The Massachusetts Medical Examiner’s Office has made progress since last spring on backlogs in autopsy reports that caused delays in court cases, and delayed death certificates that prevented families from collecting insurance payouts on deceased loved ones, a recent report to the legislature shows. Still, severe backlogs remain.

After bad press last year, state legislators increased the Medical Examiner’s funding by $2 million and wrote a requirement into the state budget. They wanted the office to document its progress toward reducing backlogs. The resulting report was filed with the legislature last month.

It shows the Medical Examiner’s Office reduced the backlog by 900 cases. But at the end of 2014, more than 1,400 autopsy reports remained incomplete — some of them dating as far back as 2011.

The newly appointed Secretary of Public Safety, Daniel Bennett, says that still shows progress. Bennett was a first assistant district attorney in the Worcester County District Attorney’s Office.

"I appreciate the hard work they’re doing to improve their performance at all times, but I don’t know that anybody’s going to be totally satisfied with the Medical Examiner’s Office until we get the right number of doctors up there,” Bennett said.

The office needs a total of 17 medical examiners, Bennett says, but it has just 10. Consequently, the office performs autopsies in just 46 percent of all its cases — well below the 90 percent required by the National Association of Medical Examiners for accreditation. Massachusetts has only provisional accreditation.

The new report acknowledges the office’s low number of autopsies may mean in some cases "findings which would determine the manner of death, including homicides, will go undetected."

The office conducted a nationwide search to find medical examiner candidates and the report says none were identified, possibly because of the office’s reputation. Bennett says it’s also just tough to find good candidates — only about 40 doctors become accredited as medical examiners each year.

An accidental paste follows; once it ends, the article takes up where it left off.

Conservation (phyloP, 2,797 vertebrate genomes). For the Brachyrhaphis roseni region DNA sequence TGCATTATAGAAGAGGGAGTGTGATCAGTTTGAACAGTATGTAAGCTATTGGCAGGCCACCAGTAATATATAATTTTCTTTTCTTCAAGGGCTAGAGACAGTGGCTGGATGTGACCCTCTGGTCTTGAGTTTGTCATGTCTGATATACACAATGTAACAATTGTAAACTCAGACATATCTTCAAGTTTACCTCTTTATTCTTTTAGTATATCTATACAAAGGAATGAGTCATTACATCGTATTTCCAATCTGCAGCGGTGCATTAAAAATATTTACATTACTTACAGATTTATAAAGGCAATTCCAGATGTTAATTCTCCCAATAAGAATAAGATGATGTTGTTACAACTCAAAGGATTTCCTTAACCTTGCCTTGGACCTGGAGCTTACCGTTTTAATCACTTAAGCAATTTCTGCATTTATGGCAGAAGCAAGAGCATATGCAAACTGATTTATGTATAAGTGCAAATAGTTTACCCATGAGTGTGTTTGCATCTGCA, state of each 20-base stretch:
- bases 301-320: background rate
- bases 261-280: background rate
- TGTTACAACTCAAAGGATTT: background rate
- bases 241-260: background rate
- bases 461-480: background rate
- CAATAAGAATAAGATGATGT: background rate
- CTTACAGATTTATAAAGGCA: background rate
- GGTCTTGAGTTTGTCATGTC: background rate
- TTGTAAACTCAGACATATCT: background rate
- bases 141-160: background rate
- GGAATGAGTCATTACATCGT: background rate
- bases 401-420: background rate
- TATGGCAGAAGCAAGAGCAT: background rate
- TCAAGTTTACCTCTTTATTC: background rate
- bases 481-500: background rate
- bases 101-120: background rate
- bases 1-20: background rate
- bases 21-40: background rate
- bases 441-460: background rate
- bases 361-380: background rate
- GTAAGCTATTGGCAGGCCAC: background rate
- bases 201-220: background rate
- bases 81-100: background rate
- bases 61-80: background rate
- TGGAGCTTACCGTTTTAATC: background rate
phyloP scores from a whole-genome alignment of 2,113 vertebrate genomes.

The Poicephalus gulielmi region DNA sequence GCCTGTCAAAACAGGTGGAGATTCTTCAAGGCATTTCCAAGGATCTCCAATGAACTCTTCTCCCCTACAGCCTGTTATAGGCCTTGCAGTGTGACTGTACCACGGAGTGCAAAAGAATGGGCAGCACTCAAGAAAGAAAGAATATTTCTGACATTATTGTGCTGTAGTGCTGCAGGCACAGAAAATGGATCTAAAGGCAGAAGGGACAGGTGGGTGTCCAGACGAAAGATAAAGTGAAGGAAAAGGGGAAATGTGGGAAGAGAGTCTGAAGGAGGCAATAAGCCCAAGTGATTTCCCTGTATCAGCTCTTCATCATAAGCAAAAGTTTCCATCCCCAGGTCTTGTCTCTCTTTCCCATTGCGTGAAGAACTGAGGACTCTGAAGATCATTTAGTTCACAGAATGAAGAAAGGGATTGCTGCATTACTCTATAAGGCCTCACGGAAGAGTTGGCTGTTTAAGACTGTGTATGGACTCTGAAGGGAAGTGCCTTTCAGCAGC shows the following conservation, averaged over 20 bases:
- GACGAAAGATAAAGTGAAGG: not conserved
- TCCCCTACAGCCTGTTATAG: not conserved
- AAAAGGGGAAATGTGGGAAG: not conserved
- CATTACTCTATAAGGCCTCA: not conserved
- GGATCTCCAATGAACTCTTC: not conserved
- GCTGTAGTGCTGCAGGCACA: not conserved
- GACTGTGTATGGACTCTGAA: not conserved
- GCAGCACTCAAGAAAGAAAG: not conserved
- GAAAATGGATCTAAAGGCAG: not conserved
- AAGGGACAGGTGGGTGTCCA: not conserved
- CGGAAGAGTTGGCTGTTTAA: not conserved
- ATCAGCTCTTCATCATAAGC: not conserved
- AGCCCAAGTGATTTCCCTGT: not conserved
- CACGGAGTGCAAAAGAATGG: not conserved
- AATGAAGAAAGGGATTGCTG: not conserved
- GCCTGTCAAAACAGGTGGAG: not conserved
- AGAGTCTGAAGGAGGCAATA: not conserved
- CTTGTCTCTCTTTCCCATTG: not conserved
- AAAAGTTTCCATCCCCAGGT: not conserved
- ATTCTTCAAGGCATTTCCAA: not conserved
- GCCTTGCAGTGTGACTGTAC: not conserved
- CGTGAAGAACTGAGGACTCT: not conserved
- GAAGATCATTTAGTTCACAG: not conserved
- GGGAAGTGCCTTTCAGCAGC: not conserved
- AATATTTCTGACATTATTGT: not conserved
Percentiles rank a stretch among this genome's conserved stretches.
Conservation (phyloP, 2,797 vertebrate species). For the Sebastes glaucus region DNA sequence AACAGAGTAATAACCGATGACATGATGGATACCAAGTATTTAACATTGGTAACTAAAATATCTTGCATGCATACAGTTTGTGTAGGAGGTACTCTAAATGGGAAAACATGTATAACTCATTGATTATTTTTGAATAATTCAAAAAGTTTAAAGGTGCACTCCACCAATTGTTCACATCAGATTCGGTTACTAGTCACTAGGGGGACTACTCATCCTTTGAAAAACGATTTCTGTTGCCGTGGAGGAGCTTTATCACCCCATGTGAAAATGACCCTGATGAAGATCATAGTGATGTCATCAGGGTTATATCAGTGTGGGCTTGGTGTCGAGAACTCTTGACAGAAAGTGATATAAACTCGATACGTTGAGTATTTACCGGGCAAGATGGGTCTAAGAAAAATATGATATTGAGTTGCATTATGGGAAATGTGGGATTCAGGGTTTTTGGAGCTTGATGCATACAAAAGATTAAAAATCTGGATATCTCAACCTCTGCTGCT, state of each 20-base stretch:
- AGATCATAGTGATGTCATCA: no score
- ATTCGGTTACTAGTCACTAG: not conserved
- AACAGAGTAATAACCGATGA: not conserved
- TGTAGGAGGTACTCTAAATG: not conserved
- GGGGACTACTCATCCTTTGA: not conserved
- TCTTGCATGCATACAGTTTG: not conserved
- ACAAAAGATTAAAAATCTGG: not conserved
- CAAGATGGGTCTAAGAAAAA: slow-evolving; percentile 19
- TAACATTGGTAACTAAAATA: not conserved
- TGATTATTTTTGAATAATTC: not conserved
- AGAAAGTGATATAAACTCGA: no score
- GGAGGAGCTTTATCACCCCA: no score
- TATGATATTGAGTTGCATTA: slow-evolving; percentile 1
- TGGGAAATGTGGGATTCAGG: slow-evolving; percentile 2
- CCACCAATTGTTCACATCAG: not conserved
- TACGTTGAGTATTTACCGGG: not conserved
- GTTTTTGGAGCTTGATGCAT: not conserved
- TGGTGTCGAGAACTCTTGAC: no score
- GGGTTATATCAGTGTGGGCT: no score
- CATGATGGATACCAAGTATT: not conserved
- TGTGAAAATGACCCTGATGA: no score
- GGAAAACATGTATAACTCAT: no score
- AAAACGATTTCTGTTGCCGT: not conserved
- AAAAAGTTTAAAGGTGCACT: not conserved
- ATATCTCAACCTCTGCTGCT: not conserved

Two students of the state’s medical examiner fellowship program have agreed to stay on and work for the state, so that gets the commonwealth to 12 medical examiners. Still, to completely reduce backlogs, Bennett says he’ll advocate for more funding.

"We’re all going to talk to Gov. [Charlie] Baker, and I know he’s going to come up with a fair budget," he said. "There’s a lot of areas that need funding."

But Gerry Leone, former Middlesex District Attorney, says more money might not solve all the Medical Examiner Office’s problems.

"I think a comprehensive independent assessment has to be done of what the nature and scope of the problems are before you can decide that the panacea is just hiring more people," Leone said.

Leone says the office’s decisions should be scrutinized, like a decision by administrators in 2013 to switch toxicology services from UMass Memorial to the State Police Crime Lab. That was supposed to save $600,000 dollars and shorten turnaround times. Instead, turnaround times stretched to 134 days at one point. By December, that was down to 34 days. Still, Leone says something went wrong.

“If you let the tail wag the dog and you look at the results of the switch, then you think that something went wrong," he said. "And whether that was on the front end assessment of the switch actually being made, or how the switch was effectuated, something went wrong."

Management aside, the Medical Examiner’s Office has been structurally underfunded for years, and that has an impact, says David Siegel, who sits on the Medical Examiner’s oversight commission and is co-director of the Center for Law and Social Responsibility.

“You can’t ask too few people to do too much work forever and expect that that’s not going to cause problems," Siegel said.

Siegel says the Medical Examiner’s Office hasn’t gotten the funding it needs because its budget recommendations go through the Secretary of Public Safety.

"I think that really hampers the Medical Examiner’s ability to fully express the need for his agency’s resources," he said. "There’s a significant argument that this public health agency should be independent."

Siegel says the Medical Examiner’s Office shouldn’t be dependent on any particular administration — Democrat or Republican.